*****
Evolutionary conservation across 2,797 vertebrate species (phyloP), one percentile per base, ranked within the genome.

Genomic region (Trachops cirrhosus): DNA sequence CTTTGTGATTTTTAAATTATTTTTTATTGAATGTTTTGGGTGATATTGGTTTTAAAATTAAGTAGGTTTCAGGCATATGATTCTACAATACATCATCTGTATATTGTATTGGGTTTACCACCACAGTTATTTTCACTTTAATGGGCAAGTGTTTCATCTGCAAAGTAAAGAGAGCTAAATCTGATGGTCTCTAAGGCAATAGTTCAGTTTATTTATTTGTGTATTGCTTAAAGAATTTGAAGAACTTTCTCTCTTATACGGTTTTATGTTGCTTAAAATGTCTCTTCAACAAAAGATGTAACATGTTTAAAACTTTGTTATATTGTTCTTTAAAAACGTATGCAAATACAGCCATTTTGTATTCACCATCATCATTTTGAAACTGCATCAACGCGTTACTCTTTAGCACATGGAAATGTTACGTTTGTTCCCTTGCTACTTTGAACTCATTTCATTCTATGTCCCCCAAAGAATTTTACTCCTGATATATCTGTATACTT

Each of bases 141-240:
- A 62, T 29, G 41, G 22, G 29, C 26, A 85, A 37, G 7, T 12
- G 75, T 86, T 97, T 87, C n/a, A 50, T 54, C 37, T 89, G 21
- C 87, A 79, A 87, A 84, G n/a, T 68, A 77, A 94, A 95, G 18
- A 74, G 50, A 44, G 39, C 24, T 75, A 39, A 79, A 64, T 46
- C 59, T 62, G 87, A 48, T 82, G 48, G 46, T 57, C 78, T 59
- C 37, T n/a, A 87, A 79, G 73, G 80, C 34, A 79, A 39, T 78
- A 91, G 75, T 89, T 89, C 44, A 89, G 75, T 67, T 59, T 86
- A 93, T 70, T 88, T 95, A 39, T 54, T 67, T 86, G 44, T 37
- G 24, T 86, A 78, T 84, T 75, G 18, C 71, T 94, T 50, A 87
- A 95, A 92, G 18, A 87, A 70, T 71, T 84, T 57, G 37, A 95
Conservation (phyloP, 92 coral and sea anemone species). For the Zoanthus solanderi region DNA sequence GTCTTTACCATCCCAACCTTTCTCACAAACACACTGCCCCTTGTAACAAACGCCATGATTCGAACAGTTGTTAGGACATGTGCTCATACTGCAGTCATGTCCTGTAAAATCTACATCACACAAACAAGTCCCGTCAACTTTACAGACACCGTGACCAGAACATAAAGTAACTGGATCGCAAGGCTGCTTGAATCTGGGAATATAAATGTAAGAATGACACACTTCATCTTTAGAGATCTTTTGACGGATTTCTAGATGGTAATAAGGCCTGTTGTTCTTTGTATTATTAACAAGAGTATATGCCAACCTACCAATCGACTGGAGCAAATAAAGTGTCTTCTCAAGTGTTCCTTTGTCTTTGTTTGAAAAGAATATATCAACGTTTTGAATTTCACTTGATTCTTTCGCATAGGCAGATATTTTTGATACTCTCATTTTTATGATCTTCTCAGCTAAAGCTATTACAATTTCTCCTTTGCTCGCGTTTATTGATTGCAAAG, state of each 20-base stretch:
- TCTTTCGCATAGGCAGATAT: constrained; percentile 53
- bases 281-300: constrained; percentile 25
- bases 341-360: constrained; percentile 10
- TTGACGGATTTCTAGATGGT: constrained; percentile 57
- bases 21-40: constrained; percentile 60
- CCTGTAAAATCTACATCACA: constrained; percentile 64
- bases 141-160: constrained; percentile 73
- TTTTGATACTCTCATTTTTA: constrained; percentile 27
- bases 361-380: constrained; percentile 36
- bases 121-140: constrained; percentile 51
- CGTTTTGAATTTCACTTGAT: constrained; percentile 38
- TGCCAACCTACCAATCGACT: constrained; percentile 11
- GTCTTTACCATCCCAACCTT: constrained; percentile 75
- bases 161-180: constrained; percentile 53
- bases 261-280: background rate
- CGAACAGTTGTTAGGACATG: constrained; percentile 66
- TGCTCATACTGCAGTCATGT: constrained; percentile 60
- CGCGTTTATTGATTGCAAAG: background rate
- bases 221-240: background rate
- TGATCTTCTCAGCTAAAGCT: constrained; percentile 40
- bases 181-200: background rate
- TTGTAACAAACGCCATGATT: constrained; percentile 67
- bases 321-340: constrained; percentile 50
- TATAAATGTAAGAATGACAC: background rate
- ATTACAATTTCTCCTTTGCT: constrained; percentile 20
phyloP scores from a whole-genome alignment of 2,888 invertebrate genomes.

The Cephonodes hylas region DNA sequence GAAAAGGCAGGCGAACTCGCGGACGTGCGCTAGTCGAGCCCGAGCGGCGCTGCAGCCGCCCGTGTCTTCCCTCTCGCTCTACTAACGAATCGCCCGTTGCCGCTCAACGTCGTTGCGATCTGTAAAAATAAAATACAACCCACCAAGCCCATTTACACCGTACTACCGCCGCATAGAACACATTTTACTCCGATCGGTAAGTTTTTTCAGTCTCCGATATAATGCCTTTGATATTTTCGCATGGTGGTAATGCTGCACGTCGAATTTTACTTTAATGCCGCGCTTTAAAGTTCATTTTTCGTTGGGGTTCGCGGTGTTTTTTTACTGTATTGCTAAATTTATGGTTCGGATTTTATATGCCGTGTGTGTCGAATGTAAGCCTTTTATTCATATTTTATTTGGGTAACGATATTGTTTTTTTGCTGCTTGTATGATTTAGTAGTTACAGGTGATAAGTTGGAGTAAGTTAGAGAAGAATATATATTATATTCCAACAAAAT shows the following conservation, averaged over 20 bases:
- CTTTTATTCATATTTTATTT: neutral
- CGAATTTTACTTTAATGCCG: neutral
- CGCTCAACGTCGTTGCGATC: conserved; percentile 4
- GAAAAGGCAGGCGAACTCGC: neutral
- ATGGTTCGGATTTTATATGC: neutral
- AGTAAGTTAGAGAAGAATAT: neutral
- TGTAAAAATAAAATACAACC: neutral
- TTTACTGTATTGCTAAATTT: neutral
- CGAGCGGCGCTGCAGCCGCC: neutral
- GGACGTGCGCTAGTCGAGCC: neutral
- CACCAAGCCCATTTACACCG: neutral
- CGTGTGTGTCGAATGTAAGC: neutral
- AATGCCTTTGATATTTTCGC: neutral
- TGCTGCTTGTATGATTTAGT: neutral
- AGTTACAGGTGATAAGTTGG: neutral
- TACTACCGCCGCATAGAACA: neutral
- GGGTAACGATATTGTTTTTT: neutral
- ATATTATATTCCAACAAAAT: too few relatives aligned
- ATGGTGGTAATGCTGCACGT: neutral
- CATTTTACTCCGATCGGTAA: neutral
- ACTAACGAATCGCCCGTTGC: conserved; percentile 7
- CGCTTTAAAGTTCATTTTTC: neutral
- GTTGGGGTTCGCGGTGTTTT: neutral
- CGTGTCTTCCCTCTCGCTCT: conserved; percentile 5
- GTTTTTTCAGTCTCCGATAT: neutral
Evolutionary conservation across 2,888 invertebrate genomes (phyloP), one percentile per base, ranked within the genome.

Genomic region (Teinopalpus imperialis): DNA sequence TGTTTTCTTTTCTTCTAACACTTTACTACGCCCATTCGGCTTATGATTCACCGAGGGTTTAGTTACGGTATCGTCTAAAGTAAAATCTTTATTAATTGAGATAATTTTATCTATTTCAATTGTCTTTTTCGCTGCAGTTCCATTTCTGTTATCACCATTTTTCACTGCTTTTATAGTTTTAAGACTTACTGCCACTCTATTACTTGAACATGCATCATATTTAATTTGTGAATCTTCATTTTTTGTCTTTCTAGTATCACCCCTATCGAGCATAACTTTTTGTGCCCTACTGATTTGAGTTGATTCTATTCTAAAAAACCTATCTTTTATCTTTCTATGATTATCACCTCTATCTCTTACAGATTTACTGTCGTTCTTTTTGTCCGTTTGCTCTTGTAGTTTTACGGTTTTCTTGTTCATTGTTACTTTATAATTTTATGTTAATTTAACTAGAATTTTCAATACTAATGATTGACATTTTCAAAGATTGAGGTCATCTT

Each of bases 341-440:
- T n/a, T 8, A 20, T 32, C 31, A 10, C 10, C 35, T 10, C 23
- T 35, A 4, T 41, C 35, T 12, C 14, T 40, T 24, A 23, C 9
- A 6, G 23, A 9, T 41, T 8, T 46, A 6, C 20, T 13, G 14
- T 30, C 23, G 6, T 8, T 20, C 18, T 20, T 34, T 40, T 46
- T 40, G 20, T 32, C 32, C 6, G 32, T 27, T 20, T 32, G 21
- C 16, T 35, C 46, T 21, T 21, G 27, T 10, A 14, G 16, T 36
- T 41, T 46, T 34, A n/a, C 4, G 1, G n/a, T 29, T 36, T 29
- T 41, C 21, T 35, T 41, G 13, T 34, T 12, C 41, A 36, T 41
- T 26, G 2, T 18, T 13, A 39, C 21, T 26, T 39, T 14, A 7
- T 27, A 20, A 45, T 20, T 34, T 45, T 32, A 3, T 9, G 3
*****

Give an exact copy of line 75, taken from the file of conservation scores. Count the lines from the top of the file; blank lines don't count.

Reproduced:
- C 16, T 35, C 46, T 21, T 21, G 27, T 10, A 14, G 16, T 36